Knowledgeable industry watchers predict that the Cali-Baja region will become North America’s next Silicon Valley.

In 2014, Forbes Magazine named San Diego as being the number one location in the United States to launch a start-up business. To make that determination, the respected business publication teamed up with Radius. Radius is a San Francisco-company that collects data on small businesses across the United States. According to Forbes, the firm has developed a unique methodology to ascertain which of the nation’s fifty largest cities are most welcoming to the start-up of small commercial enterprises.

Among others, two pertinent and key variables examined by Radius include: “small businesses as a percentage of total businesses,” and “the percentage of businesses in high-growth industries.” The latter variable is significant in the case of San Diego. San Diego, given its unique position on the US-Mexico border, gives entrepreneurs access to binational resources that are conducive to conducting research, development and design activities in San Diego, while performing high-tech manufacturing in Tijuana.

Two countries means room to grow and prosper

Although the well-known Mexican border town is home to a large number of operations that are linked to multinational conglomerates such as Matsushita/Panasonic, Kodak, Plantronics, Toyota and many others, high-tech manufacturing in Tijuana is increasingly occurring as a result of the hatching of such businesses across the border in San Diego incubators. An example of such a scenario can be viewed by taking a look at San Diego’s HardTech Labs. According to the company website, “HardTech Labs™ focuses on creating opportunity in the San Diego/Baja California region by funding start- ups and managing accelerators in the hardware and biotech industries.” The firm creates “one ecosystem from two cultures, blending the best of the research and business focus of San Diego with the manufacturing and engineering focus” of Tijuana and Baja California. An article posted on explains how “a San Diego company might create and develop a wearable medical device, have the user interface designed by a company in Australia or San Diego, and get the device manufactured at an East Tijuana maquiladora.”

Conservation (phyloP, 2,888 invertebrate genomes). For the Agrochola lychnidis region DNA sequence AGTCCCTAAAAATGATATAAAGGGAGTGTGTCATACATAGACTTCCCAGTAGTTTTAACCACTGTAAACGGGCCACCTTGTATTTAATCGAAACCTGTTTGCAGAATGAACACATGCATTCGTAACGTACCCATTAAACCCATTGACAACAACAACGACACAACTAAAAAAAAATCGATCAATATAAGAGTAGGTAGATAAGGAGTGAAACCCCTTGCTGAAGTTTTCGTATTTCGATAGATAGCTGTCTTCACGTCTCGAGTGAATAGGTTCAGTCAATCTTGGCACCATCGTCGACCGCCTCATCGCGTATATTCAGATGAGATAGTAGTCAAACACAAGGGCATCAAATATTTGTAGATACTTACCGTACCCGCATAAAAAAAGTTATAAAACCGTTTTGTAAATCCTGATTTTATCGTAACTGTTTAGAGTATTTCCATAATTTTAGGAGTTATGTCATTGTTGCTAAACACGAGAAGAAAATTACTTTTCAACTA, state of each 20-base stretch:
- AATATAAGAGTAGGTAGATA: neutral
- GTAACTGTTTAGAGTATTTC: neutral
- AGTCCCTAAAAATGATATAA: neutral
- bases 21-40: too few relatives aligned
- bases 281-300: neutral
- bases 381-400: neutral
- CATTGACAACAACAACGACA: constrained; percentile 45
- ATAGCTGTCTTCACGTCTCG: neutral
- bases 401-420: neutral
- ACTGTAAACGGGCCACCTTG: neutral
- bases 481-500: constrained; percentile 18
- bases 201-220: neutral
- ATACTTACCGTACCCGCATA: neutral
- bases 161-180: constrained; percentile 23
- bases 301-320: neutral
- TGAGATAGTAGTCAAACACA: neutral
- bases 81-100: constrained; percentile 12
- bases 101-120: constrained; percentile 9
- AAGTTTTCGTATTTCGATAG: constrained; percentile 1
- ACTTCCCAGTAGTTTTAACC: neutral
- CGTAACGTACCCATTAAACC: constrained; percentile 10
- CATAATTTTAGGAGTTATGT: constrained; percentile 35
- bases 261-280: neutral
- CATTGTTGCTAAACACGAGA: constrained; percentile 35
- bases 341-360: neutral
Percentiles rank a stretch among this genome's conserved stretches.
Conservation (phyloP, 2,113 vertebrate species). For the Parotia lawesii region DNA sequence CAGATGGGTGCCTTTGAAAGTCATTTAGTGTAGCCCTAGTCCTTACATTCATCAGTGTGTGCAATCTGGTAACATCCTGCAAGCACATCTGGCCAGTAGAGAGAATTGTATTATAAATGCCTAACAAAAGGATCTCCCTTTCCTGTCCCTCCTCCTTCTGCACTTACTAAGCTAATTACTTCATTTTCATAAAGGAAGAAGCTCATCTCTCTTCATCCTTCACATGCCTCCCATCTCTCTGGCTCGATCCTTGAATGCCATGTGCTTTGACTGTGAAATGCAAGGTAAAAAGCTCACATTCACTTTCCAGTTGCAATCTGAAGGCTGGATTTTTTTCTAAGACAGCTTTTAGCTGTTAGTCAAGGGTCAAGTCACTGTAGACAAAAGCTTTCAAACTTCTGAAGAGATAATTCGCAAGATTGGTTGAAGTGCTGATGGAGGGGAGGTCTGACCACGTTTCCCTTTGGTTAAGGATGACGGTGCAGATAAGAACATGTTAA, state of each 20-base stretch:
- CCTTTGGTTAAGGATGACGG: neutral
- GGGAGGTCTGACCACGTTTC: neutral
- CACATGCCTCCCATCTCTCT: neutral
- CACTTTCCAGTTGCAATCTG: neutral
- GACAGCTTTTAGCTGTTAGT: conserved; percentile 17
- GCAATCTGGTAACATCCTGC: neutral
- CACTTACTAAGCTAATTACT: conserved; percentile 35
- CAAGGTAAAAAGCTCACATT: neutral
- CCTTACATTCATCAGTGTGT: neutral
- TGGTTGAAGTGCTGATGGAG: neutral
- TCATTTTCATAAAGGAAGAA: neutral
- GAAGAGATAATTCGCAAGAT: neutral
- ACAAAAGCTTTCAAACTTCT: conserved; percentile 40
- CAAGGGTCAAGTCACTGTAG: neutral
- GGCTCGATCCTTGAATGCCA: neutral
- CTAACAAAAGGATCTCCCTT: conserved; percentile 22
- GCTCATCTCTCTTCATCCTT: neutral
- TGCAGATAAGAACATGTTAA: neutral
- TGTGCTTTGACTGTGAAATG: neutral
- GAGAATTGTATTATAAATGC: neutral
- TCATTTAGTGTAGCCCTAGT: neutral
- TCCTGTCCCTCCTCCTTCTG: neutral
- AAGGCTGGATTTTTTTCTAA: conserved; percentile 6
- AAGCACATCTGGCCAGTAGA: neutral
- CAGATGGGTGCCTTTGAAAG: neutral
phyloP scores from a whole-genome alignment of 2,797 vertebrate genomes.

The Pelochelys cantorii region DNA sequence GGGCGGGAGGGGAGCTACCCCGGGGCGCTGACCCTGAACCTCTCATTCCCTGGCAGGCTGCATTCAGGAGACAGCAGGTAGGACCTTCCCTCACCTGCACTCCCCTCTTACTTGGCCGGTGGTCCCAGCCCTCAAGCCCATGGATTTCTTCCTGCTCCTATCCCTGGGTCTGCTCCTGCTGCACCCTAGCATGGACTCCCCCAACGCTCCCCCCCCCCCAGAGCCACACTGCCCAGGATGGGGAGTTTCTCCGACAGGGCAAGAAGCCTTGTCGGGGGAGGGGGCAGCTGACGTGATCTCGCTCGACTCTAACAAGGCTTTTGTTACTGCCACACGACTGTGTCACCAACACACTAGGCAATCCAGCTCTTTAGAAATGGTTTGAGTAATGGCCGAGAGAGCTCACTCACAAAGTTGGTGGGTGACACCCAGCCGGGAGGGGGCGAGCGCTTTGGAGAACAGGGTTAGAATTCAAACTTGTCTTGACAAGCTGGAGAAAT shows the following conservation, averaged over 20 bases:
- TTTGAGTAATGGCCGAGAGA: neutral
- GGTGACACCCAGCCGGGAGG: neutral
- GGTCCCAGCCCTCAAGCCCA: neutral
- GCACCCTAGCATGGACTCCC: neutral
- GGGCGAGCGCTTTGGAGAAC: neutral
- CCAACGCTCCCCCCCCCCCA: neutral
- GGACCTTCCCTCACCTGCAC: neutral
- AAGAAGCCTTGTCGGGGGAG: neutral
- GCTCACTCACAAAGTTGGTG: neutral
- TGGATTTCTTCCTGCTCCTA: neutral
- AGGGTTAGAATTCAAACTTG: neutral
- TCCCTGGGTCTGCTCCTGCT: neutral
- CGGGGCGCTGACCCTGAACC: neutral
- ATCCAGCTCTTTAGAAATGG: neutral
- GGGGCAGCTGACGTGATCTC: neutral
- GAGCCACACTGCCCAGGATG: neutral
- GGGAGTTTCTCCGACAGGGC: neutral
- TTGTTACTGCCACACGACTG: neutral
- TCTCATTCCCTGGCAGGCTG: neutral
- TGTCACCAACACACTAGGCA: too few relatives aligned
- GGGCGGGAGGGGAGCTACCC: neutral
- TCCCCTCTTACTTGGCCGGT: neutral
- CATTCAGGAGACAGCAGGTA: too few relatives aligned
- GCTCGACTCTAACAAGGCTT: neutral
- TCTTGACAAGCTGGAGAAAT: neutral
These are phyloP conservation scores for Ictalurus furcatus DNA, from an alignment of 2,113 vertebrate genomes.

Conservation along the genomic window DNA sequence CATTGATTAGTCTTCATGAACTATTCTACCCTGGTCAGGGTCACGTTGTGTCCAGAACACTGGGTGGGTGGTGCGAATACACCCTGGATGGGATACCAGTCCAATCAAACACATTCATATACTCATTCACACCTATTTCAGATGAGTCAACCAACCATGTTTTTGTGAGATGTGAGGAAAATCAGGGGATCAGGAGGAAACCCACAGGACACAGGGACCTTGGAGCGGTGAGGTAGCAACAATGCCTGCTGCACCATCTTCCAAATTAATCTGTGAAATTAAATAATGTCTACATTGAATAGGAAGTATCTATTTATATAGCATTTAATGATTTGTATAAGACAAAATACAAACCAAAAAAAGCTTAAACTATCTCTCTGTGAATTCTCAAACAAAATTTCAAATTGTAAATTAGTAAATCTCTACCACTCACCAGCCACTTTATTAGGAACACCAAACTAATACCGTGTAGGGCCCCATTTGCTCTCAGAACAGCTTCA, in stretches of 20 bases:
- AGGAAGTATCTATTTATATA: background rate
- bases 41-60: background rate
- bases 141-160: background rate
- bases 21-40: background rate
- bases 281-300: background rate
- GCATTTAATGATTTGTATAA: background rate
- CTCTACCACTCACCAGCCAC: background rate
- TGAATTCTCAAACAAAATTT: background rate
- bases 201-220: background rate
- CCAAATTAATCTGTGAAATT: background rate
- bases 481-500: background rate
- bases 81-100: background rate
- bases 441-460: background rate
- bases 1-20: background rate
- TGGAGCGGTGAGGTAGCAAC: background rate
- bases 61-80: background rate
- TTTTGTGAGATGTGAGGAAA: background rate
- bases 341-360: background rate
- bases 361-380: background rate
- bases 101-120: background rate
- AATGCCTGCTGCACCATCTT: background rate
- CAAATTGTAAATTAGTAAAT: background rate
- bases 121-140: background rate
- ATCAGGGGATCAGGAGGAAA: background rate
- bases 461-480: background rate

High-tech manufacturing in Tijuana can also be propagated by start-up tech firms that choose to go the route of setting up R&D and other “front-end” operations in San Diego, establishing a wholly-owned subsidiary on the Mexican side of the border that is dedicated to production. Such is the case with 3D Robotics, a company founded in 2012 to manufacture personal drones by a former editor-in-chief of Wired Magazine and Jordi Munoz, a teenage college drop out and electronics prodigy from Ensenada, Baja California. Although today the company’s US base of operation is located in Berkley, it had its beginnings in the Kearney Mesa neighborhood of Eastern San Diego. An August 2014 article that appeared in Al Jazeera America made reference 3D Robotics’ conduct of high- tech manufacturing in Tijuana at its facilities in which “dozens of 20-something “associates” in blue lab coats jeans and sneakers” are engage in activities that include: “printing circuit boards, testing autopilots and assembling 3D’s “IRIS” drones.”

Shelter companies can make perfect partners for high-tech start-ups

For those companies that are San Diego start-ups that wish to engage in high-tech manufacturing in Tijuana, and do not wish to go through the exercise, expense or to assume the risks and responsibilities associated with establishing a wholly-owned manufacturing subsidiary south of the border in Baja California under the Mexican IMMEX program, the Tecma Group of Companies’ Mexico shelter services offer a low-cost, low-risk alternative. In partnership with the Tecma Group, San Diego and Southern California tech start-ups can move from the US-based research, design and prototype stage of development to manufacturing for commercial purposes in Tijuana, in order to take full advantage the low-cost structure that Mexico offers to foreign investors.

Executives of high-tech start-ups are invited to contact the Tecma Group of Companies  in order to inquire as to how Mexico shelter services can grow companies and their profits by partnering with Tecma in Tijuana.